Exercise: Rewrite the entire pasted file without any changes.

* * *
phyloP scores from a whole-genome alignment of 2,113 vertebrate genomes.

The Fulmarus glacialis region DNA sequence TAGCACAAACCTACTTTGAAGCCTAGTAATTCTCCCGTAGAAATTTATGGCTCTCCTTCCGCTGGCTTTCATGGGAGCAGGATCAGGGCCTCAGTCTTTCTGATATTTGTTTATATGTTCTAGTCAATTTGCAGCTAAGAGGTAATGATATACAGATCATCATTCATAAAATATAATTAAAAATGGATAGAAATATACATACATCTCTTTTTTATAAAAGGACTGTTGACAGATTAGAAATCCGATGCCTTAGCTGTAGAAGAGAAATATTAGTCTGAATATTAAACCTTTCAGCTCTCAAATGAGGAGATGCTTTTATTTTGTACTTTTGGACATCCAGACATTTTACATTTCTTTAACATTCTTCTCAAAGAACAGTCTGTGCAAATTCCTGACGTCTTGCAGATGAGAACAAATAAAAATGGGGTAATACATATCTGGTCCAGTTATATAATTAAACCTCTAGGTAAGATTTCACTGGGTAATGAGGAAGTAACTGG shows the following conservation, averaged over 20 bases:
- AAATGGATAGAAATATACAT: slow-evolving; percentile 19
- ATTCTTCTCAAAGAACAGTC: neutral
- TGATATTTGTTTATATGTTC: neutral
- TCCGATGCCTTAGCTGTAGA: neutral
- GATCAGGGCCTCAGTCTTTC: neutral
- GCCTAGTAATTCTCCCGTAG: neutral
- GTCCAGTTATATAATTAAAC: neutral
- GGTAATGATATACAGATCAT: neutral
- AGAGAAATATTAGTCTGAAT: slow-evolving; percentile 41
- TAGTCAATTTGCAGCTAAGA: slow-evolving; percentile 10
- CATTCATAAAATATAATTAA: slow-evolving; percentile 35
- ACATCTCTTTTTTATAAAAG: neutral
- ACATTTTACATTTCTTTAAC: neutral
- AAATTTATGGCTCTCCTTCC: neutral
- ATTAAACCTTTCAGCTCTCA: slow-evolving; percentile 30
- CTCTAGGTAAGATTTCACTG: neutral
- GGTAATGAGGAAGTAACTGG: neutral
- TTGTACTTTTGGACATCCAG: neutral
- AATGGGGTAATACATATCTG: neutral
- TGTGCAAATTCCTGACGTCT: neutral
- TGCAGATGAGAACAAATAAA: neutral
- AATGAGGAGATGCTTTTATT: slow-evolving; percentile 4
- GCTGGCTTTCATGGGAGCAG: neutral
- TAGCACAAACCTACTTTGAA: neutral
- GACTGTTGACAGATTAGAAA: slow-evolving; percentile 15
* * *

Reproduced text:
phyloP scores from a whole-genome alignment of 2,113 vertebrate genomes.

The Fulmarus glacialis region DNA sequence TAGCACAAACCTACTTTGAAGCCTAGTAATTCTCCCGTAGAAATTTATGGCTCTCCTTCCGCTGGCTTTCATGGGAGCAGGATCAGGGCCTCAGTCTTTCTGATATTTGTTTATATGTTCTAGTCAATTTGCAGCTAAGAGGTAATGATATACAGATCATCATTCATAAAATATAATTAAAAATGGATAGAAATATACATACATCTCTTTTTTATAAAAGGACTGTTGACAGATTAGAAATCCGATGCCTTAGCTGTAGAAGAGAAATATTAGTCTGAATATTAAACCTTTCAGCTCTCAAATGAGGAGATGCTTTTATTTTGTACTTTTGGACATCCAGACATTTTACATTTCTTTAACATTCTTCTCAAAGAACAGTCTGTGCAAATTCCTGACGTCTTGCAGATGAGAACAAATAAAAATGGGGTAATACATATCTGGTCCAGTTATATAATTAAACCTCTAGGTAAGATTTCACTGGGTAATGAGGAAGTAACTGG shows the following conservation, averaged over 20 bases:
- AAATGGATAGAAATATACAT: slow-evolving; percentile 19
- ATTCTTCTCAAAGAACAGTC: neutral
- TGATATTTGTTTATATGTTC: neutral
- TCCGATGCCTTAGCTGTAGA: neutral
- GATCAGGGCCTCAGTCTTTC: neutral
- GCCTAGTAATTCTCCCGTAG: neutral
- GTCCAGTTATATAATTAAAC: neutral
- GGTAATGATATACAGATCAT: neutral
- AGAGAAATATTAGTCTGAAT: slow-evolving; percentile 41
- TAGTCAATTTGCAGCTAAGA: slow-evolving; percentile 10
- CATTCATAAAATATAATTAA: slow-evolving; percentile 35
- ACATCTCTTTTTTATAAAAG: neutral
- ACATTTTACATTTCTTTAAC: neutral
- AAATTTATGGCTCTCCTTCC: neutral
- ATTAAACCTTTCAGCTCTCA: slow-evolving; percentile 30
- CTCTAGGTAAGATTTCACTG: neutral
- GGTAATGAGGAAGTAACTGG: neutral
- TTGTACTTTTGGACATCCAG: neutral
- AATGGGGTAATACATATCTG: neutral
- TGTGCAAATTCCTGACGTCT: neutral
- TGCAGATGAGAACAAATAAA: neutral
- AATGAGGAGATGCTTTTATT: slow-evolving; percentile 4
- GCTGGCTTTCATGGGAGCAG: neutral
- TAGCACAAACCTACTTTGAA: neutral
- GACTGTTGACAGATTAGAAA: slow-evolving; percentile 15